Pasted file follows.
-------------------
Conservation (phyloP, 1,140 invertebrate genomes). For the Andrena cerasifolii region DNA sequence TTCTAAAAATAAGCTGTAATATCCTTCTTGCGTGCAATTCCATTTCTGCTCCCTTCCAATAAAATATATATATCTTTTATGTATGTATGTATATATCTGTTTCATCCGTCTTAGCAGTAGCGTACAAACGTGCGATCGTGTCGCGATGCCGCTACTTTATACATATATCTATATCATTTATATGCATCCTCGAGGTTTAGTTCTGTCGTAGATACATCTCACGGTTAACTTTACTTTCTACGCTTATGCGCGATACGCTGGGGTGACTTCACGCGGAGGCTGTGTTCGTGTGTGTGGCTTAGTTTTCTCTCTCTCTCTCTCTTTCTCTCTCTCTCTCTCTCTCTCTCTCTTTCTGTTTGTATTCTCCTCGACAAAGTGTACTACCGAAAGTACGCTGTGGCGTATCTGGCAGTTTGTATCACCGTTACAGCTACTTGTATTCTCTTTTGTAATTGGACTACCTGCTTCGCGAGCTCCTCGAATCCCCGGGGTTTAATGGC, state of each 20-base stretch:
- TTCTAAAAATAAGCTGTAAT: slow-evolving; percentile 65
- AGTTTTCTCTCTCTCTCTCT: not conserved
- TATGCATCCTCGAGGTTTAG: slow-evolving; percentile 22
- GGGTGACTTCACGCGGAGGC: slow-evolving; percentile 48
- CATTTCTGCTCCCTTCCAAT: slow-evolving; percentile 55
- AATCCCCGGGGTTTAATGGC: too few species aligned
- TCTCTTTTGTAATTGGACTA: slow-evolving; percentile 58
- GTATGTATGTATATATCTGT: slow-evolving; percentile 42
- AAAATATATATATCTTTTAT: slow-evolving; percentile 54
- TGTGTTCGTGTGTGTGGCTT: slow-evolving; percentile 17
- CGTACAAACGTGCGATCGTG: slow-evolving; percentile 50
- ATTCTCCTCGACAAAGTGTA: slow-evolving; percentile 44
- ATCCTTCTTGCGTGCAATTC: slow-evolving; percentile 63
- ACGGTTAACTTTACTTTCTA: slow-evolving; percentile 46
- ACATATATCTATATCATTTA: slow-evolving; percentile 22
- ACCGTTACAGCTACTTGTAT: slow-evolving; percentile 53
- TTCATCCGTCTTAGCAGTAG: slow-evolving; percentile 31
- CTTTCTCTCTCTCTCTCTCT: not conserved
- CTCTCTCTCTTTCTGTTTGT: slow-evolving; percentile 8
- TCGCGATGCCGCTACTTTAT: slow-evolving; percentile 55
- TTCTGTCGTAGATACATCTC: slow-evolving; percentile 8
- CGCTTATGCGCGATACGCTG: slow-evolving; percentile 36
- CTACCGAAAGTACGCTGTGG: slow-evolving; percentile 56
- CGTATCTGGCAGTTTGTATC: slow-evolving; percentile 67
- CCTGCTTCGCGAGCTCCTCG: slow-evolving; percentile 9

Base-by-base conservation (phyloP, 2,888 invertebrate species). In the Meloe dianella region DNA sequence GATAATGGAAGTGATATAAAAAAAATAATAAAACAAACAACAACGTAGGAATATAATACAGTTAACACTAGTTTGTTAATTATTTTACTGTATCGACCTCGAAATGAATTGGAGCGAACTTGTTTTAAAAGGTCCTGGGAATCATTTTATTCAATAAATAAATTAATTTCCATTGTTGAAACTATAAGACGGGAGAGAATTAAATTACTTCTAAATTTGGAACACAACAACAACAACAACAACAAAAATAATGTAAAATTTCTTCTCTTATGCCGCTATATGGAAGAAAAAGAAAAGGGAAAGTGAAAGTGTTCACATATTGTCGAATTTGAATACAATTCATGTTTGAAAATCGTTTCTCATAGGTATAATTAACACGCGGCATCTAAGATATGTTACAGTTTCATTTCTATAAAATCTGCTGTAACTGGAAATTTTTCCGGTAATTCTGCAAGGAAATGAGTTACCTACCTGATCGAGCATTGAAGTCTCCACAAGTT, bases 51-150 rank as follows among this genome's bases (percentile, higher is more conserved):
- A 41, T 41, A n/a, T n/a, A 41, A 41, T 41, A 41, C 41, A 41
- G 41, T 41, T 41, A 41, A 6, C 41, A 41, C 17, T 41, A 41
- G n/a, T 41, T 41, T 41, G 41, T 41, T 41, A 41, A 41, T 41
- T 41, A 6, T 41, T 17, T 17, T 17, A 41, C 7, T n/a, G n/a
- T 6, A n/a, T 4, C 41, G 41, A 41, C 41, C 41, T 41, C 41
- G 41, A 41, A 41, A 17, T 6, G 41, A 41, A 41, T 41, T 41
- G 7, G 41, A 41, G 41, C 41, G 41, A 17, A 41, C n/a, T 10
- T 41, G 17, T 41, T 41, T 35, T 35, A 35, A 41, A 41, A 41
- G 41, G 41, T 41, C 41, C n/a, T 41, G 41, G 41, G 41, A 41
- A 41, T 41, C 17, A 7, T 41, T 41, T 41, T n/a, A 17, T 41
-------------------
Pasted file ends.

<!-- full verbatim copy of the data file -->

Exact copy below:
Conservation (phyloP, 1,140 invertebrate genomes). For the Andrena cerasifolii region DNA sequence TTCTAAAAATAAGCTGTAATATCCTTCTTGCGTGCAATTCCATTTCTGCTCCCTTCCAATAAAATATATATATCTTTTATGTATGTATGTATATATCTGTTTCATCCGTCTTAGCAGTAGCGTACAAACGTGCGATCGTGTCGCGATGCCGCTACTTTATACATATATCTATATCATTTATATGCATCCTCGAGGTTTAGTTCTGTCGTAGATACATCTCACGGTTAACTTTACTTTCTACGCTTATGCGCGATACGCTGGGGTGACTTCACGCGGAGGCTGTGTTCGTGTGTGTGGCTTAGTTTTCTCTCTCTCTCTCTCTTTCTCTCTCTCTCTCTCTCTCTCTCTCTTTCTGTTTGTATTCTCCTCGACAAAGTGTACTACCGAAAGTACGCTGTGGCGTATCTGGCAGTTTGTATCACCGTTACAGCTACTTGTATTCTCTTTTGTAATTGGACTACCTGCTTCGCGAGCTCCTCGAATCCCCGGGGTTTAATGGC, state of each 20-base stretch:
- TTCTAAAAATAAGCTGTAAT: slow-evolving; percentile 65
- AGTTTTCTCTCTCTCTCTCT: not conserved
- TATGCATCCTCGAGGTTTAG: slow-evolving; percentile 22
- GGGTGACTTCACGCGGAGGC: slow-evolving; percentile 48
- CATTTCTGCTCCCTTCCAAT: slow-evolving; percentile 55
- AATCCCCGGGGTTTAATGGC: too few species aligned
- TCTCTTTTGTAATTGGACTA: slow-evolving; percentile 58
- GTATGTATGTATATATCTGT: slow-evolving; percentile 42
- AAAATATATATATCTTTTAT: slow-evolving; percentile 54
- TGTGTTCGTGTGTGTGGCTT: slow-evolving; percentile 17
- CGTACAAACGTGCGATCGTG: slow-evolving; percentile 50
- ATTCTCCTCGACAAAGTGTA: slow-evolving; percentile 44
- ATCCTTCTTGCGTGCAATTC: slow-evolving; percentile 63
- ACGGTTAACTTTACTTTCTA: slow-evolving; percentile 46
- ACATATATCTATATCATTTA: slow-evolving; percentile 22
- ACCGTTACAGCTACTTGTAT: slow-evolving; percentile 53
- TTCATCCGTCTTAGCAGTAG: slow-evolving; percentile 31
- CTTTCTCTCTCTCTCTCTCT: not conserved
- CTCTCTCTCTTTCTGTTTGT: slow-evolving; percentile 8
- TCGCGATGCCGCTACTTTAT: slow-evolving; percentile 55
- TTCTGTCGTAGATACATCTC: slow-evolving; percentile 8
- CGCTTATGCGCGATACGCTG: slow-evolving; percentile 36
- CTACCGAAAGTACGCTGTGG: slow-evolving; percentile 56
- CGTATCTGGCAGTTTGTATC: slow-evolving; percentile 67
- CCTGCTTCGCGAGCTCCTCG: slow-evolving; percentile 9

Base-by-base conservation (phyloP, 2,888 invertebrate species). In the Meloe dianella region DNA sequence GATAATGGAAGTGATATAAAAAAAATAATAAAACAAACAACAACGTAGGAATATAATACAGTTAACACTAGTTTGTTAATTATTTTACTGTATCGACCTCGAAATGAATTGGAGCGAACTTGTTTTAAAAGGTCCTGGGAATCATTTTATTCAATAAATAAATTAATTTCCATTGTTGAAACTATAAGACGGGAGAGAATTAAATTACTTCTAAATTTGGAACACAACAACAACAACAACAACAAAAATAATGTAAAATTTCTTCTCTTATGCCGCTATATGGAAGAAAAAGAAAAGGGAAAGTGAAAGTGTTCACATATTGTCGAATTTGAATACAATTCATGTTTGAAAATCGTTTCTCATAGGTATAATTAACACGCGGCATCTAAGATATGTTACAGTTTCATTTCTATAAAATCTGCTGTAACTGGAAATTTTTCCGGTAATTCTGCAAGGAAATGAGTTACCTACCTGATCGAGCATTGAAGTCTCCACAAGTT, bases 51-150 rank as follows among this genome's bases (percentile, higher is more conserved):
- A 41, T 41, A n/a, T n/a, A 41, A 41, T 41, A 41, C 41, A 41
- G 41, T 41, T 41, A 41, A 6, C 41, A 41, C 17, T 41, A 41
- G n/a, T 41, T 41, T 41, G 41, T 41, T 41, A 41, A 41, T 41
- T 41, A 6, T 41, T 17, T 17, T 17, A 41, C 7, T n/a, G n/a
- T 6, A n/a, T 4, C 41, G 41, A 41, C 41, C 41, T 41, C 41
- G 41, A 41, A 41, A 17, T 6, G 41, A 41, A 41, T 41, T 41
- G 7, G 41, A 41, G 41, C 41, G 41, A 17, A 41, C n/a, T 10
- T 41, G 17, T 41, T 41, T 35, T 35, A 35, A 41, A 41, A 41
- G 41, G 41, T 41, C 41, C n/a, T 41, G 41, G 41, G 41, A 41
- A 41, T 41, C 17, A 7, T 41, T 41, T 41, T n/a, A 17, T 41